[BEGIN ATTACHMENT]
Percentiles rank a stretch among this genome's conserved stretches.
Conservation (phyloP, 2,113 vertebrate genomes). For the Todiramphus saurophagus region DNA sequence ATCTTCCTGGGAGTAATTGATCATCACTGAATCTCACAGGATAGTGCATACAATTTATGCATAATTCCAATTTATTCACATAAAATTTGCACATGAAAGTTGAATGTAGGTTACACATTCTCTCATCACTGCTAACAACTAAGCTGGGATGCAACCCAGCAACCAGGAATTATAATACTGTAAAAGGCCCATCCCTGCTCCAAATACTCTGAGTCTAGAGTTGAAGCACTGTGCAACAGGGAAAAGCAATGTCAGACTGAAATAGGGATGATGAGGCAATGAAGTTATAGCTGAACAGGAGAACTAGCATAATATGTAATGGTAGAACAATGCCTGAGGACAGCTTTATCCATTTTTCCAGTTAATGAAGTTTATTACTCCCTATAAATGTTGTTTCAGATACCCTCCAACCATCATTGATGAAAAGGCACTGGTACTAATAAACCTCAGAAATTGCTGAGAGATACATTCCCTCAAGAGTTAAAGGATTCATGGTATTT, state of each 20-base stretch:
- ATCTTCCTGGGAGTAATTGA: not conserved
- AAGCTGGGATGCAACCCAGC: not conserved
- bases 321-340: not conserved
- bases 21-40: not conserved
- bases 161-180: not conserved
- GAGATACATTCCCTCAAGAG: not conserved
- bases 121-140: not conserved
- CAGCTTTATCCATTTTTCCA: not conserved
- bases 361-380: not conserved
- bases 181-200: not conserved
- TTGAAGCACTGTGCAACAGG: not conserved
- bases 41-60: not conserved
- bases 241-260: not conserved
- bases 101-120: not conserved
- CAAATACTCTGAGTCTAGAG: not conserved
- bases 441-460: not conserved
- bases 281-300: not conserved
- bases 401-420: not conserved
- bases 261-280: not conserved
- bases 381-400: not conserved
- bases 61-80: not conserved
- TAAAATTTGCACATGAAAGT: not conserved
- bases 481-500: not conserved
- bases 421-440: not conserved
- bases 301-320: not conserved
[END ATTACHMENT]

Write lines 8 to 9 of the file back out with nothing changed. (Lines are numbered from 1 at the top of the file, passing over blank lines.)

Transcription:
- GAGATACATTCCCTCAAGAG: not conserved
- bases 121-140: not conserved